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Far-Out Theory Ties SARS Origins to Comet

Stefan Lovgren
for National Geographic News
June 3, 2003
 
The source of SARS has mystified medical experts. Some believe it evolved naturally in humans. Others say it must have jumped from an animal, maybe a chicken or an exotic bird. But one group of British scientists suggests a more far-out origin: space.

In a letter to the British medical journal The Lancet, Chandra Wickramasinghe, from Cardiff University in Wales, and other scientists, propose that SARS may have originated in outer space then fallen down to Earth and landed in China, where the outbreak began.


It sounds like a headline from a supermarket tabloid, but the idea may not be as outlandish as it first appears. One hundred tons (90 metric tons) of space debris fall on Earth every day; some scientists believe as much as one ton (0.9 metric ton) of bacteria from space is part of that daily deposit.

Particles carrying the SARS virus could have come from a comet, the researchers say, and released into the debris trail of the comet's tail. The Earth's passage through the stream would have led to the entry of the culprit particles.

"We're not saying this is definitely what happened," said Wickramasinghe, who is also the director of the Cardiff Centre for Astrobiology, a research effort that seeks evidence of extraterrestrial life. "But the theory should not be ruled out."

SARS, or severe acute respiratory syndrome, has so far infected at least 8,384 people and claimed 770 lives. Mainland China, Hong Kong, Taiwan, and Canada have been hit hardest by the epidemic.

Independent Evolution

Although SARS has been identified as a coronavirus, the virus is unexpectedly novel. An independent evolution of the virus may have been required, which, Wickramasinghe says, adds credibility to his argument that SARS has an external origin.

According to his theory, a small amount of the virus introduced into the stratosphere could have lead to an initial fallout east of the Himalayas, where the stratosphere is thinnest, followed by sporadic deposits in neighboring areas.

"There would be a first point of descent," said Wickramasinghe. "This could have been in China."

But most medical experts are sticking to a more conventional explanation for the origin of SARS.

"We have no scientific evidence that SARS or any other infectious disease has dropped off a meteor at this point in time," Julie Gerberding, director of the Atlanta-based Centers for Disease Control and Prevention, said at a recent briefing. "Should we discover any evidence supportive of that, we would let you know.

Gerberding said SARS is most explainable by natural evolution of coronaviruses, either from an animal or a poultry source, or possibly a coronavirus that's evolved in a human. "We have many hypotheses that are far more plausible than meteorites," she said.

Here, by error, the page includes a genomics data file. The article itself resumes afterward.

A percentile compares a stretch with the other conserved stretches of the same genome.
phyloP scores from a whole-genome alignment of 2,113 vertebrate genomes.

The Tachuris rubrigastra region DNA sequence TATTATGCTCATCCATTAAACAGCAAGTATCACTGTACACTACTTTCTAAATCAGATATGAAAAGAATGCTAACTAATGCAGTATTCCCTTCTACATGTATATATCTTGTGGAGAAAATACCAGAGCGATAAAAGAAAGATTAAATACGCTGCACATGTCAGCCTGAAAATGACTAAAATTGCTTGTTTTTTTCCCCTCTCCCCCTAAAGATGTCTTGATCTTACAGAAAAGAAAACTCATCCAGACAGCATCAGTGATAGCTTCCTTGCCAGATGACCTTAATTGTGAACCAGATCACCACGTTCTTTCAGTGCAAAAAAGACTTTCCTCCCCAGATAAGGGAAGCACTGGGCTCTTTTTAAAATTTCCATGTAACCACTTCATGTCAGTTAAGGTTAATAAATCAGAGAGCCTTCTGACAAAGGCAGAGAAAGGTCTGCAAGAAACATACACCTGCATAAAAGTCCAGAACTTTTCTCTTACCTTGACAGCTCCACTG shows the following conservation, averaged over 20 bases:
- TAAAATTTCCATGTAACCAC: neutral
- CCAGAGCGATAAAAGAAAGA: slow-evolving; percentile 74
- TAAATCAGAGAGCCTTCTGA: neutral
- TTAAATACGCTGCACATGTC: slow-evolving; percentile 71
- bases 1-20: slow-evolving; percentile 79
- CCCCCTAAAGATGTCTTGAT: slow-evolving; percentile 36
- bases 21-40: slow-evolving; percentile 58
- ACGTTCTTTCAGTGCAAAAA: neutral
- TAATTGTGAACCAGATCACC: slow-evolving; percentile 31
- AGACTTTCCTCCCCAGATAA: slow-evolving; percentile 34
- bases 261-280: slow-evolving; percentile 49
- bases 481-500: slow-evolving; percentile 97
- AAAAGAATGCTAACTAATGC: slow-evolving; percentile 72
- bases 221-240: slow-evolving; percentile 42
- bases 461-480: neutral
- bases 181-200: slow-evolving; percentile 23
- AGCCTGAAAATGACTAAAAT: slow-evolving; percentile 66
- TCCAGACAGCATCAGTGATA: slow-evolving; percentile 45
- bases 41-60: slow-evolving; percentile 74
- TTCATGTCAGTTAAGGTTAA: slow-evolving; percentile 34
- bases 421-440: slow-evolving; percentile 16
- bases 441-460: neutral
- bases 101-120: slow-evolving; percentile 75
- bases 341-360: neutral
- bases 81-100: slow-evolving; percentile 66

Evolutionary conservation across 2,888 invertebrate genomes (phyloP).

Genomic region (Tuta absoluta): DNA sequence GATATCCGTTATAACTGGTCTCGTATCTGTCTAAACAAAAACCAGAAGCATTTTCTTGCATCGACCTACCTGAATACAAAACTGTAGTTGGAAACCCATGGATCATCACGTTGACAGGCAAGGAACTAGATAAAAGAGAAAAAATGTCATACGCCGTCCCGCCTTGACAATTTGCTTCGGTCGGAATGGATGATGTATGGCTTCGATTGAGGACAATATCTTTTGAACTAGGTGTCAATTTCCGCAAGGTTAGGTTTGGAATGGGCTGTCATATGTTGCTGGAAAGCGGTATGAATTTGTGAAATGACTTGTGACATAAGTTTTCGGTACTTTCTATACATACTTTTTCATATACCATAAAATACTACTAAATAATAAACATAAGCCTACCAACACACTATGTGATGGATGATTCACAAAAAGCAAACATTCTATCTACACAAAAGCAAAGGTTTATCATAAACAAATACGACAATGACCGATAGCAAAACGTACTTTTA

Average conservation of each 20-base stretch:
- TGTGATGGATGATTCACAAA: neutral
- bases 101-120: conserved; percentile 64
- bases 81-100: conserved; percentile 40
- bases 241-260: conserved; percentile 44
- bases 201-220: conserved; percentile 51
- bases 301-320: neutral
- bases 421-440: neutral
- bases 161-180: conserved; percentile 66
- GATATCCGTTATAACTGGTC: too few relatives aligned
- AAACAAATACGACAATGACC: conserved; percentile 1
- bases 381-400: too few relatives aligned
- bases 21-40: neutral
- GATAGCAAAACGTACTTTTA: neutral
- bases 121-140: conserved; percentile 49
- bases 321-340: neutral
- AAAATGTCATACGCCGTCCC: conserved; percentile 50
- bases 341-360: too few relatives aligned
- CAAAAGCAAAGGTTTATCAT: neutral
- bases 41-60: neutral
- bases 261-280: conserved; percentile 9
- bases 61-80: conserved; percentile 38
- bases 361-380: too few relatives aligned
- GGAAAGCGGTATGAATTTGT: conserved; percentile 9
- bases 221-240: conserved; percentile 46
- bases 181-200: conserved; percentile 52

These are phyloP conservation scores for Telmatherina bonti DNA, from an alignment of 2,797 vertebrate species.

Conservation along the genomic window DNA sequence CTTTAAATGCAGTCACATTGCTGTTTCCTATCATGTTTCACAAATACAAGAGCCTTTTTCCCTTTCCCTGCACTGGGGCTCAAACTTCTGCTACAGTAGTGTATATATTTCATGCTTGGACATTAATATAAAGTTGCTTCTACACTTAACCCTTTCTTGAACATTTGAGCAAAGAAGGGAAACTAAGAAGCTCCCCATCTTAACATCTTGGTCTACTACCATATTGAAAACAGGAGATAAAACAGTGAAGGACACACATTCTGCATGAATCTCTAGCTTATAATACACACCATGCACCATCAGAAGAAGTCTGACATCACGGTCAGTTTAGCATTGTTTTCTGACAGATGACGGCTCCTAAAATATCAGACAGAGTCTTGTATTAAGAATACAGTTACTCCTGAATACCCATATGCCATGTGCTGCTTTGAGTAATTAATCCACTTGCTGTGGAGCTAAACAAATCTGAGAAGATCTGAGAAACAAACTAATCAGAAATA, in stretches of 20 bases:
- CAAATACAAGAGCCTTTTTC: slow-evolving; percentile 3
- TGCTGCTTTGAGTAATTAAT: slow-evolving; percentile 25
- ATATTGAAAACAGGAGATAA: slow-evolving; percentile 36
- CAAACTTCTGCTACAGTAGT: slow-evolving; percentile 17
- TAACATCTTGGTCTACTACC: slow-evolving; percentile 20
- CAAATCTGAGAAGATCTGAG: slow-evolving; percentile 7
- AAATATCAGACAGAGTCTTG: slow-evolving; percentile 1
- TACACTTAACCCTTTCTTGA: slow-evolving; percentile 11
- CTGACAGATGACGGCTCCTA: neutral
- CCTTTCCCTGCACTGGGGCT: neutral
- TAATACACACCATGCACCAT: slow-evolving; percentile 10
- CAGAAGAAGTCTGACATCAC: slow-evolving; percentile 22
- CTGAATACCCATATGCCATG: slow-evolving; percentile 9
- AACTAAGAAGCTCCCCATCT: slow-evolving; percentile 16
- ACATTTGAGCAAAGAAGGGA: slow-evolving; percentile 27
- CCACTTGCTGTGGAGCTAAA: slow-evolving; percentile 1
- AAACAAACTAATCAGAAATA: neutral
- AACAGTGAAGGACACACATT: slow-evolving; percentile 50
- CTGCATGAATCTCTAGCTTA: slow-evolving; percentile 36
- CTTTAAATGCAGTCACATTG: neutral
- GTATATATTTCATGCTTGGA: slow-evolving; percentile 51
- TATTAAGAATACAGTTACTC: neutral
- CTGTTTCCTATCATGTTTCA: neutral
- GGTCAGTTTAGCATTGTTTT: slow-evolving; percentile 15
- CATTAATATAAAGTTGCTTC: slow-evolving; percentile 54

Collecting Bacteria

About 100 tons (90 metric tons) of comet debris reach the Earth on a daily basis, and Wickramasinghe says there is evidence for life arriving with this debris.

In an experiment two years ago, he and scientists from the Bangalore-based Indian Space Research Organization sent sterile collecting devices into space and brought back large quantities of microorganisms in samples of stratospheric air captured at an altitude of 26 miles (41 kilometers). The researchers were able to culture, or grow, two types of microorganisms, which proved similar to known terrestrial species.

"Our findings lend support to the view that microbial material falling from space is, in a Darwinian sense, highly evolved, with an evolutionary history closely related to life that exists on Earth," said Wickramasinghe.

He estimates that a ton (0.9 metric ton) of bacterial material falls onto Earth every day, translating into more than 1,000 types of bacteria. Most of this material simply adds to the unculturable or uncultured microbial flora present on Earth.

The researchers argue that the random nature of epidemics adds credence to their argument that disease-causing bacteria and viruses may be evolving in outer space, parallel to those on Earth.

"New epidemics have a record of abrupt entrances from time to time," said Wickramasinghe. "The patterns of spread of these diseases are difficult to explain simply on the basic of endemic infective agents."

He says the unusual nature of major epidemics, such as the influenza epidemic of 1917-19, where infection rates were not easily explained by epidemiological modeling, bears the hallmarks of a space incident.

"Although person-to-person spread occurred in local areas, the disease appeared on the same day in widely separated parts of the world on the one hand, but, on the other, took days to weeks to spread relatively short distances," said Wickramasinghe.

The Origins of Life on Earth

The idea that SARS may have originated from space is based on the argument that life first appeared on Earth some four billion years ago when the Earth suffered a prolonged period of comet impacts.

This is a controversial theory. Most scientists believe that life on Earth began as a "primordial soup" in a lake or pond some 3.5 billion years ago: Chemicals from the atmosphere combined with some form of energy necessary to make amino acids (the building blocks of proteins) to create the first primitive organisms, kicking off the evolution of all species on Earth.

Wickramasinghe disagrees. He believes life did not start on Earth, but evolved on a much bigger scale, in a cluster of galaxies. Earth merely became an "assembly station" for all the cosmic genes.

"If Earth evolved in a closed-box situation, the argument we're making about SARS would not carry much weight," he said. "But if you accept the argument that life on Earth started from the outside, then all viruses originated from the outside."
 

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